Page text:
Oct 11, 2016 12:27 PM EDT | Mike Greenblatt (email@example.com)
New York City cabaret singer Scott Morgan makes his belated debut to sing his Songs of Life (Miranda Music). It's a heartfelt session that transcends genre with material by Paul McCartney ("I Will"), James Taylor ("Secret O'Life" and "Don't Let Me Be Lonely Tonight"), Sammy Cahn/Julie Styne ("It's You Or No One"), Fred Hersch ("Lazin' Around") and others. The 13 tracks draw upon his own emotional experiences with love (both consummated and unrequited) and death. Morgan doesn't so much sing these songs as inhabit the characters within.
Juxtaposing Dave Catney's "Little Prayer" with Lerner and Lowe's "Wouldn't It Be Loverly" is practically a two-act play in Morgan's capable hands. Act #1 is by a dear friend of Morgan's who passed away much too young from complications of AIDS. Act #2 is the standard from the 1956 Broadway production of "My Fair Lady" that works in this context. It's about a widow he met while traveling in the East African country of Tanzania. Although living in a mud hut with hardly any food, she shared what she had with Morgan who thought to himself as he sat there, "wouldn't it be lovely [for her] to have heat, chocolate and someone to care to care about" (as he says in the press release announcing this CD.)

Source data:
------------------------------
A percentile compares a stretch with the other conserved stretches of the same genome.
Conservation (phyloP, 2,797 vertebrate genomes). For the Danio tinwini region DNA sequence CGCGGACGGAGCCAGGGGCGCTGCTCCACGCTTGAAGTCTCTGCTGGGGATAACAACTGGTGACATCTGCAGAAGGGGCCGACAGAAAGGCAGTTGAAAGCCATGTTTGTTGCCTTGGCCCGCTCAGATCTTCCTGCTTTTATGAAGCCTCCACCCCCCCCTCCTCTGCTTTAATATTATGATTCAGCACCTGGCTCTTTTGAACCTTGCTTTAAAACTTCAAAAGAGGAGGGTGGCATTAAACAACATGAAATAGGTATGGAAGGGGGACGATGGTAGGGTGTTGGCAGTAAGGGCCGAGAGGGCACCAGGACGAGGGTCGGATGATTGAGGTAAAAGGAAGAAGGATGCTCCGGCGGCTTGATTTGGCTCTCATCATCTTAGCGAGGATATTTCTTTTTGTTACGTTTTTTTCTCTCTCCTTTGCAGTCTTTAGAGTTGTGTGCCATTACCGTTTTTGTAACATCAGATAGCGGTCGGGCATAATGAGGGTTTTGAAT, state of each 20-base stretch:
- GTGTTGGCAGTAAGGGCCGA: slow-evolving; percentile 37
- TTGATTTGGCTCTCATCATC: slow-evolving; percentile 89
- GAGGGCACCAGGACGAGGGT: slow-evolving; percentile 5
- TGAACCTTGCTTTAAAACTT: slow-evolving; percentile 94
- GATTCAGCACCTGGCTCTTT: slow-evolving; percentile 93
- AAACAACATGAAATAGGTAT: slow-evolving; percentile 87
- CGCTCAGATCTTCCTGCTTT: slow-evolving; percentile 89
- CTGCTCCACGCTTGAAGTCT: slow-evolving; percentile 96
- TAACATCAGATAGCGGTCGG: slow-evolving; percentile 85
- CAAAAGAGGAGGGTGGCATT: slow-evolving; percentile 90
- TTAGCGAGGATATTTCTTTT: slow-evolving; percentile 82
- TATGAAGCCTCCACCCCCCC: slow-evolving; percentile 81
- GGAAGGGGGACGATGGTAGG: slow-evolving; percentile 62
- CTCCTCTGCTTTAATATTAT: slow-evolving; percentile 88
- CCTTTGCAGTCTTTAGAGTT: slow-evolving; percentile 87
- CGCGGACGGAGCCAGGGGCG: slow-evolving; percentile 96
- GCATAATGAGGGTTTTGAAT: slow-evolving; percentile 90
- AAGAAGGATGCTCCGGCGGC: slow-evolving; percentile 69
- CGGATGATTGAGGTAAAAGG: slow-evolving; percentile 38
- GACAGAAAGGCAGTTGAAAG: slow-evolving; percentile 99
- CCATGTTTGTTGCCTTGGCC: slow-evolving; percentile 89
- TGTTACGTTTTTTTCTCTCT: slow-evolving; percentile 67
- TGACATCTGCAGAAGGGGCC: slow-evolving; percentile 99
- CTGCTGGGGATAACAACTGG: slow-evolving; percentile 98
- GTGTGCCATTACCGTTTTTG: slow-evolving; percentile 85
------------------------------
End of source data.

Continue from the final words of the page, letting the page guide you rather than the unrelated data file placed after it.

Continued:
Morgan originally came up north in 2001 from his Sarasota Florida home after a 15-year hiatus from music. He met pianist/composer Fred Hersch (whose recent Sunday Night at the Vanguard on Palmetto Records is a beauty). The two wound up sharing their music and their lives. Hersch can be heard throughout these Songs of Life along with empathetic backing from bassist Matt Aronoff, drummer Ross Pederson,tenor saxophonist Joel Frahm and Manhattan Transfer vocalist Janis Siegel who performs a duet with Morgan to a jazz instrumental by Hersch ("Mandevilla") with Morgan lyrics ("I'll Follow").
Although The Rolling Stones wrote in 1965 that it's "The Singer Not The Song," it's the opposite way around here as Morgan submerges himself totally in surrender to each particular song, making these Songs of Life profoundly moving.
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